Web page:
Of 30 patients initially selected, 1 was excluded for not presenting clinical conditions at the time of surgery. The ages of the 29 included patients ranged between 18 and 82 years, with a mean and median of 45.5 ± 18.3 and 49 years, respectively. Regarding comorbidities, 17.2% of the patients were smokers and 13.8% were obese. According to Nyhus classification, 55.2% of patients were type II, 6.9% were IIIA, 34.5% were IIIB, and 3.4% were IIIC. The surgical time ranged between 30 and 130 minutes, with a mean and median of 70.8 ± 21.7 and 70 minutes, respectively.

Among the patients, 58.6% were operated on the right side, whereas all cadavers were dissected bilaterally. There was a statistically significant difference between groups regarding the distribution of weight (P = 0.043). In this study, the patients had a lower median weight than the cadavers.

No significant differences were found between groups regarding the distributions of height, BMI, and AbC.

Descriptive analyses of the participant measurements according to study group are shown in Table Table1.1. A significant difference was found between groups regarding the distribution of IS (P = 0.022). The patients presented a larger median IS than that of the corpses. A significant difference was also observed between the groups regarding the distribution of the AC measurements (P = 0.002). The patients had a lower median AC measurement than that of the corpses. No significant differences were found between the groups regarding the distributions of other measurements.

Table 1

Anthropometric measures according to participant study group.

Descriptive analyses of the surgical measurements of the participants according to the study group are shown in Table Table2.2. No association was found between the study group and the isolated identification of the iliohypogastric, ilioinguinal, and genitofemoral nerves, and the correct identification of all 3 nerves.

Table 2

Surgical measures according to participant study group.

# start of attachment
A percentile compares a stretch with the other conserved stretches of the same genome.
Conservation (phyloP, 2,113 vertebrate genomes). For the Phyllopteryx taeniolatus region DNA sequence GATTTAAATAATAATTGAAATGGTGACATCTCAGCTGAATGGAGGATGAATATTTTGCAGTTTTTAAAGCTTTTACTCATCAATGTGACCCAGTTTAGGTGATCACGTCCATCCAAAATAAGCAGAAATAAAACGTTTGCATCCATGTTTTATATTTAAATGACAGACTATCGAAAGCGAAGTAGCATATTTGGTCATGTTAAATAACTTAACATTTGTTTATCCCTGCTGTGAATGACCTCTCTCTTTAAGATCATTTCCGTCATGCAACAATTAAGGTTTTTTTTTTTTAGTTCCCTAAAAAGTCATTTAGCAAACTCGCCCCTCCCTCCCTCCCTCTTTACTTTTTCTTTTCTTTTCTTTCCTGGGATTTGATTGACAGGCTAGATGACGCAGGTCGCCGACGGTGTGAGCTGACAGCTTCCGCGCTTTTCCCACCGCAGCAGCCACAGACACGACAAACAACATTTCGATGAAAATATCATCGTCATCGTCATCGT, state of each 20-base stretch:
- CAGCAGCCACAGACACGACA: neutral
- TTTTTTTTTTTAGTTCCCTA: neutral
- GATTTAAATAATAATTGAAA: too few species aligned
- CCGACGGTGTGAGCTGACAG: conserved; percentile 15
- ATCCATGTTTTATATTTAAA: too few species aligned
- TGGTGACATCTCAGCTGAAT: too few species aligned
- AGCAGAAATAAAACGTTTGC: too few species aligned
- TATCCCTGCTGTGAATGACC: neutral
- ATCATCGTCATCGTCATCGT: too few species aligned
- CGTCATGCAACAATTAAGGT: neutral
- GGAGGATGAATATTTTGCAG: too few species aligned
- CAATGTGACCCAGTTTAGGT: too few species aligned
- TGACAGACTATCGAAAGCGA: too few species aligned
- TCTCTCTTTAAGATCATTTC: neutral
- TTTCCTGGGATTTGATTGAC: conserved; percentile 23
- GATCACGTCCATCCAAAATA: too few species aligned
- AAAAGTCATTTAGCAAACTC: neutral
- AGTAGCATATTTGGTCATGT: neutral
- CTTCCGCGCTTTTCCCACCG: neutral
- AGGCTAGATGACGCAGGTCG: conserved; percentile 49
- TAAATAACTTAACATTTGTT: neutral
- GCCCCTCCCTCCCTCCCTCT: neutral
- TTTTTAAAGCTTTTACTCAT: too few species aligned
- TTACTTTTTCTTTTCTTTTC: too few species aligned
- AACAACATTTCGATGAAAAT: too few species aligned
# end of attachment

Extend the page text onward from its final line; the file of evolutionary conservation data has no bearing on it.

Descriptive analyses of the nerves investigated according to study group are shown in Table Table33.

Table 3

Identification of nerves according to study group.

Correlations between the variables of interest in the group of patients were evaluated (n = 29), and the interpretation of the magnitude of the correlation was determined using the classification proposed by Evans.[11] According to this empirical classification, r < 0.20 was considered a very weak correlation; between 0.20 and 0.39, weak; between 0.40 and 0.59, moderate; between 0.60 and 0.79, strong; ≥0.80, very strong.

A very weak and nonsignificant inverse correlation was found between IS and PA (r = −0.17, P = 0.406). Direct, moderate, and significant correlations were observed between IS and BMI (r = 0.56, P = 0.002) and AbC (r = 0.56, P = 0.002).

An inverse, weak, and nonsignificant correlation was found between incision height and the height of the pubis to the anterior superior iliac spine plane (r = −0.26, P = 0.174).

An inverse, weak, and nonsignificant correlation was found between patient height and PA (r = −0.33, P = 0.092) (Table (Table44).

Table 4

Correlation between variables.

A multiple logistic regression model was adjusted to evaluate the association of BMI, waist circumference, PA, and IS, with the identification of the 3 nerves investigated in the patients and cadavers. There was no evidence of a significant association between the identification of the nerves with the explanatory variables evaluated (P > 0.05 in all variables) (Table (Table55).

Table 5

Multiple logistic regression model evaluating the association between identification of the three nerves and the variables of interest.

4. Discussion

In 2003, Callesen[12] reported that severe pain that occurs from 1 to 4 weeks in the postoperative period was a predictive factor for pain up to 1 year.

In a 2006 prospective multicenter study, Alfieri et al[13] evaluated eleven institutions, including 955 patients and 1050 hernioplasties with prostheses, surveying the surgeons on the identification and preservation of the iliohypogastric, ilioinguinal, and genitofemoral nerves. They concluded that the preservation of nerves was an important factor in reducing the incidence of postoperative pain; however, they did not evaluate the type of incision.[13]

In a 2011 prospective cohort study involving 781 hernioplasties reported by Reinpold et al,[14] 63.1% and 36.9% of operations were performed by the Lichtenstein technique and Shouldice technique, respectively. The incidences of chronic pain after 6 months to 5 years were 16.5% and 16.1%, respectively, and the combination of neurolysis of the ilioinguinal nerve and use of prosthesis was associated with chronic pain.

In 1997, Luijendjik et al[15] assessed nerve entrapment of the inguinal region, and also the formation of neuromas (2.1%), paresthesia (25.1%), and the length of the Pfannenstiel transverse incision as a risk factor (P = 0.02), and concluded that identification of the ilioinguinal nerve is mandatory.